But it is all about what you feel most comfortable with… and that is more important than anything else.


ah, the full bolster, I know it well :slight_smile: seriously, thanks, good idea, perhaps I should go to a knife showroom? is there such thing?

I live in a very small town, but even we had a kitchen supply store (pre-pandemic, don’t think they’re around anymore) that you could handle knives before buying.

Google may be helpful to find such a place in your area… or maybe folks here could suggest an establishment in your city.

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Hi. Is the question about a one-knife for all? I suppose the answer is yes, but I moved away from that system. I think if cost is not an issue, then one should have at least 3 knives. These 3 knives will depend on what you do the most.

Or are you asking more about a Chinese thin blade vegetable knife? Sorry, are you asking for an all-purpose knife?

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yes, one all-purpose knife. so far my research has led me to a chef’s knife, maybe a cheap paring knife, maybe a boning knife and maybe a bread knife. but clearly there are people who are happy with a single knife in the kitchen and I’d rather purchase that one knife, probably an 8 inch chef’s knife or maybe a cleaver and then let experience dictate the need for other knives.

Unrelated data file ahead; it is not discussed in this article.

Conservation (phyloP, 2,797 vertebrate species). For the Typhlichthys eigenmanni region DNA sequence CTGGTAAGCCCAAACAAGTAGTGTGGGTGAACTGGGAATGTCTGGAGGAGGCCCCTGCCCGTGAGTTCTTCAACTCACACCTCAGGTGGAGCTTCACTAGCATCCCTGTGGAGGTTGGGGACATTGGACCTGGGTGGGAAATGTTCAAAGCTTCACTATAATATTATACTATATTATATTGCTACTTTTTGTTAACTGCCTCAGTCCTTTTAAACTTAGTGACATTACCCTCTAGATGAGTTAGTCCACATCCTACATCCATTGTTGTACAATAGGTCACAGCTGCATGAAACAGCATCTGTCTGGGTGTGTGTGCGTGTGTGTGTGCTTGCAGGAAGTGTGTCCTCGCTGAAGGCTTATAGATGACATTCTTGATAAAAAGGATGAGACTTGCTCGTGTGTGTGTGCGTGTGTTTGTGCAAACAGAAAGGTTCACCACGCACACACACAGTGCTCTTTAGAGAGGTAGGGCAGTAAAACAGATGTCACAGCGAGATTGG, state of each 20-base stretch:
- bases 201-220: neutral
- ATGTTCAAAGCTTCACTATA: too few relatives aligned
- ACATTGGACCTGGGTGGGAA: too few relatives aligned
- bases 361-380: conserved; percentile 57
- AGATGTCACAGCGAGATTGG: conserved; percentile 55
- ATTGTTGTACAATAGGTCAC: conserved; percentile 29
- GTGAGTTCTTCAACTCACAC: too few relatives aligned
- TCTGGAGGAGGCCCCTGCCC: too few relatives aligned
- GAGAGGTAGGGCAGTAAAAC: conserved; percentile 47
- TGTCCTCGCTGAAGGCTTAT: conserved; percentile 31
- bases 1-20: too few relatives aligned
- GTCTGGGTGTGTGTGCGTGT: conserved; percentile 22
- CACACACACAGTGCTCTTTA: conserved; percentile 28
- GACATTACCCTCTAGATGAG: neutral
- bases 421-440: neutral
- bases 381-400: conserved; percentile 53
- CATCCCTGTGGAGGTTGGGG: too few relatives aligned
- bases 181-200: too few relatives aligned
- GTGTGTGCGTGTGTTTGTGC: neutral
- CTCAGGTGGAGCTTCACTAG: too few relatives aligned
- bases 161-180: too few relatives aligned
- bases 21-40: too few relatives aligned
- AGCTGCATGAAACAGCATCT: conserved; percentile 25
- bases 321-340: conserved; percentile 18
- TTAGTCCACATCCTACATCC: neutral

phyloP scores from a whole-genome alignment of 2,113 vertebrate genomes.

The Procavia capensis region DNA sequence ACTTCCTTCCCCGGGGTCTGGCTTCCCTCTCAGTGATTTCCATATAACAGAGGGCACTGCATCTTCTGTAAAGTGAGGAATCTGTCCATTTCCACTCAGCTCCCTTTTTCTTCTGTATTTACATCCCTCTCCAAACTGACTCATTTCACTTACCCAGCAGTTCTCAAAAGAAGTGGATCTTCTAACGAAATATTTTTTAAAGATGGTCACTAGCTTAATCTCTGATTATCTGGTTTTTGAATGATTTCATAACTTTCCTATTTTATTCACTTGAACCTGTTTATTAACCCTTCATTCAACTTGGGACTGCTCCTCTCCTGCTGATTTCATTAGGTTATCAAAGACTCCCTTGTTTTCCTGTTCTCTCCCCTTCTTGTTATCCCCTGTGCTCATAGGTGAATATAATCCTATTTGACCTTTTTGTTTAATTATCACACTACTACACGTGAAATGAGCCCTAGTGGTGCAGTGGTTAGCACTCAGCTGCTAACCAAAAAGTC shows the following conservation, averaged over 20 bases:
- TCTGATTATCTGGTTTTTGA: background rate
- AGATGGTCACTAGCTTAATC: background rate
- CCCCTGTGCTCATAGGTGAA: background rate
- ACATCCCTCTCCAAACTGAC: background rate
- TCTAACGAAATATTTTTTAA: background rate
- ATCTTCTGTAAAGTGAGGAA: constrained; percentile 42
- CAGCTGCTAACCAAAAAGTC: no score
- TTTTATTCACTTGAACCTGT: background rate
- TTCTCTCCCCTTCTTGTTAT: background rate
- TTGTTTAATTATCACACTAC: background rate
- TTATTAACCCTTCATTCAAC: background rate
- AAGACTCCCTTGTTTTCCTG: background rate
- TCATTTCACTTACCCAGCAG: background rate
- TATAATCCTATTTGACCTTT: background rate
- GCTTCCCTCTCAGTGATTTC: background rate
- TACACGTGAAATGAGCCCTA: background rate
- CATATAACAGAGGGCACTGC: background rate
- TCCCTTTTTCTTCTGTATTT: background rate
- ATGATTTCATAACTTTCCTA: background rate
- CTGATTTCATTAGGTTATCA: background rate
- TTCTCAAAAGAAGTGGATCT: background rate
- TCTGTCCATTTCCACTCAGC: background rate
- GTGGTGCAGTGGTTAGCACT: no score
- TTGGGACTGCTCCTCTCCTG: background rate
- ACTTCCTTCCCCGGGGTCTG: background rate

Right now, the only knife I use is a cheap chef’s knife and sometimes the cleaver of mysterious origin, though clearly I don’t need the cleaver, it’s just sorta fun. I guess when I bake sourdough, I use our cheap bread knife…doesn’t actually work that well which is somewhat frustrating.

Hi. I read it a couple of times.

Is this for yourself?

My recommendations for a cheap chef knife are:

  1. Low price: Dexter or Victorinox chef knife for ~$30-40
  2. Middle price: Tojiro DP Gyuto (chef) knife or Santoku for $100. Wusthof Chef’s knife or Messermeister Chef’s knife for $150.

Are these in your price range? The above are stainless steel knives, but we can explore carbon steel too. Carbon steel knives are usually cheaper for the same performance. However, carbon steel knives will take more attention. They can rust.


FWIW - and I’m far from a knife head… I do love my Global chef’s knife. It stays sharp forever, is light as a feather, and handles really well. If I were to invest in other knives (tho I use this for almost every task), I would likely stick to the Global brand. It’s also kinda mid-tier, compared to Wüsthof or other more expensive brands.